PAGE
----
This article covers the basic fundamentals of qualitative market research. It provides the typical process of conducting market research, from creating focus groups to picking a venue and conducting interviews.
Background to Market Research
Market Research is a systematic, objective collection and analysis of data about a particular target market, competition, and/or environment. It always incorporates some form of data collection whether it is secondary research (often referred to as desk research) or primary market research, which is collected direct from a respondent.
The purpose of any market research project is to achieve an increased understanding of the subject matter. With markets throughout the world becoming increasingly more competitive, market research is now on the agenda of many organisations, whether they are large or small.
Market Research is either quantitative, qualitative, or a combination of both. Qualitative and quantitative market research methods each provide different insights into customer behaviour. Normally, research results are more useful when the two methods are combined.
Qualitative Market Research
Qualitative research provides an understanding of how or why things are as they are. For example, a Market Researcher may stop a consumer who has purchased a particular type of bread and ask him or her why that type of bread was chosen. Unlike quantitative research there are no fixed set of questions but, instead, a topic guide (or discussion guide) is used to explore various issues in-depth. The discussion between the interviewer (or moderator) and the respondent is largely determined by the respondents' own thoughts and feelings.
There are various types of qualitative market research methodologies. Research of this sort is mostly done face-to-face. One of the best-known techniques is the market research group discussion (or focus group).
Group Discussion or Focus Group in Detail
The group discussion as the name suggests is where a group of respondents gather together in the same room. The group normally consists of pre-screened people who are relevant to the specific target market being researched.
To conduct the screening process market research recruiters are normally employed to recruit the relevant respondents. They will either contact people by phone or ‘on-street’ depending on the subject matter of the research. To aid recruitment, respondents are normally offered some sort of incentive whether it be cash, vouchers or something specific/relevant to the research project. However, in terms of the ease of recruitment, cash always goes down better – in the UK respondents are normally likely to receive anything from £15-£40 depending on the length of the group discussion. But harder to reach audiences such as Doctors can be paid anything up to £150.
Groups take place in a variety of places. They normally take place in one of the following:
- Viewing Facility: These are specifically designed for group discussions. Rooms contain one-way mirrors so that clients can observe the discussion. Respondents cannot see out but researchers and clients can see in. In addition, viewing facilities normally give the option of using a video recorder so that others can view the meeting at a later date. Transcripts and/or summaries can also be produced from the audio/video tape.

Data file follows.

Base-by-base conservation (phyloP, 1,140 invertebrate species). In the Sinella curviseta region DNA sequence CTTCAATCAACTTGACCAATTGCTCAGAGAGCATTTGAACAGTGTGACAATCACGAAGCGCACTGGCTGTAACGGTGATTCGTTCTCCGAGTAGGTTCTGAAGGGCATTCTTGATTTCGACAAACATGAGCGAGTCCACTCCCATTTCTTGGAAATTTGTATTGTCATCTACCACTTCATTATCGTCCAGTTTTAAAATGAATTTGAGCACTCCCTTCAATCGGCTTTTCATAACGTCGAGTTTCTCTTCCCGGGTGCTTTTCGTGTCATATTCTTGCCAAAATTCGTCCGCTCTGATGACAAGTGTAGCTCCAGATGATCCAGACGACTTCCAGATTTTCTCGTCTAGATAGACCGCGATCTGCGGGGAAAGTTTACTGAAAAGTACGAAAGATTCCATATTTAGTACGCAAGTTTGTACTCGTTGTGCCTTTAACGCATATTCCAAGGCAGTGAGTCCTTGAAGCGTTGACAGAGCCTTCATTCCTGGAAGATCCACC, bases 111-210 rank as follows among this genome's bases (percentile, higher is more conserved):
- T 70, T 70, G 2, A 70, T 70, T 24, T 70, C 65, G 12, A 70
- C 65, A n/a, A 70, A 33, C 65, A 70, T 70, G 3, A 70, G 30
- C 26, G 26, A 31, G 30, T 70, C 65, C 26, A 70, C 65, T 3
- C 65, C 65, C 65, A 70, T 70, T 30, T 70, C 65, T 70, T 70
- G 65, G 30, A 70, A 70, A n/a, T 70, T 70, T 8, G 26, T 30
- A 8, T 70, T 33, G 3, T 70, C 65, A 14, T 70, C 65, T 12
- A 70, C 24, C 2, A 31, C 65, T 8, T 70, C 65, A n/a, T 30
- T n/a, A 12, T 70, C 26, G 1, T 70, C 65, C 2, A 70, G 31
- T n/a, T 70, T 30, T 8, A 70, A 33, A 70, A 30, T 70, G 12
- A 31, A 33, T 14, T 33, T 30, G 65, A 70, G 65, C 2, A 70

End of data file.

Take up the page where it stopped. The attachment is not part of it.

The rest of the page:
- Hotel Venue: Rooms are also used within hotels. Researchers normally opt for a ‘relaxed’ layout (i.e. no barriers) as opposed to a formal business layout.
- In Home: Recruiters sometimes offer their homes for the groups to take place in. This is perhaps the cheapest venue option and the most personal i.e. non-business like.
- On-site: Groups also sometimes take place at the workplace of the client company.
The Waiting Period
After the recruitment process, it’s a case of ‘fingers crossed’ that everyone turns up. Groups usually consist of 8 to 12 members in the room and the session normally lasts between 1 to 2 hours. Even with offering good incentives not all respondents will always turn up to the actual group. To overcome this problem some recruiters will over recruit e.g. recruit 10 respondents for 8 to take part in the group. If all 10 turn up, the extra 2 can either take part in the group or be ‘paid off’ – depending on what the research moderator (the person who controls the discussion) decides.
Conducting the Group
After going through the worrying process of hoping that everyone will turn up (especially if the client has travelled a long way and wants to view the group) the research moderator will guide the group through a discussion that probes attitudes about a client’s proposed products or services or any other subject matter. The discussion is unstructured and the moderator encourages the free flow of ideas (there are no right or wrong answers). However, the researcher will have a set of topics (usually contained within a topic guide or discussion guide document) and clear objectives for the group. It is important that the group covers the initial research objectives.
Different Versions of the Group Discussion
Apart from the traditional format of the group discussion (as described above) there are a number of other slight variations, which include the following:
- Two-Way Focus Groups: one group watches another group and discusses the observed interactions and conclusions
- Dual Moderator: one moderator ensures the session progresses smoothly, while another makes sure that all relevant bits are covered
- Respondent Moderator: one or more of the respondents are asked to act as the moderator temporarily
- Client Participation: where the client takes part in the group either actively or in an observation role
- Mini Groups: contain 4 or 5 respondents
- Telephone Groups: take place over the phone (tele-conference)
- Online Groups : computers and the internet is used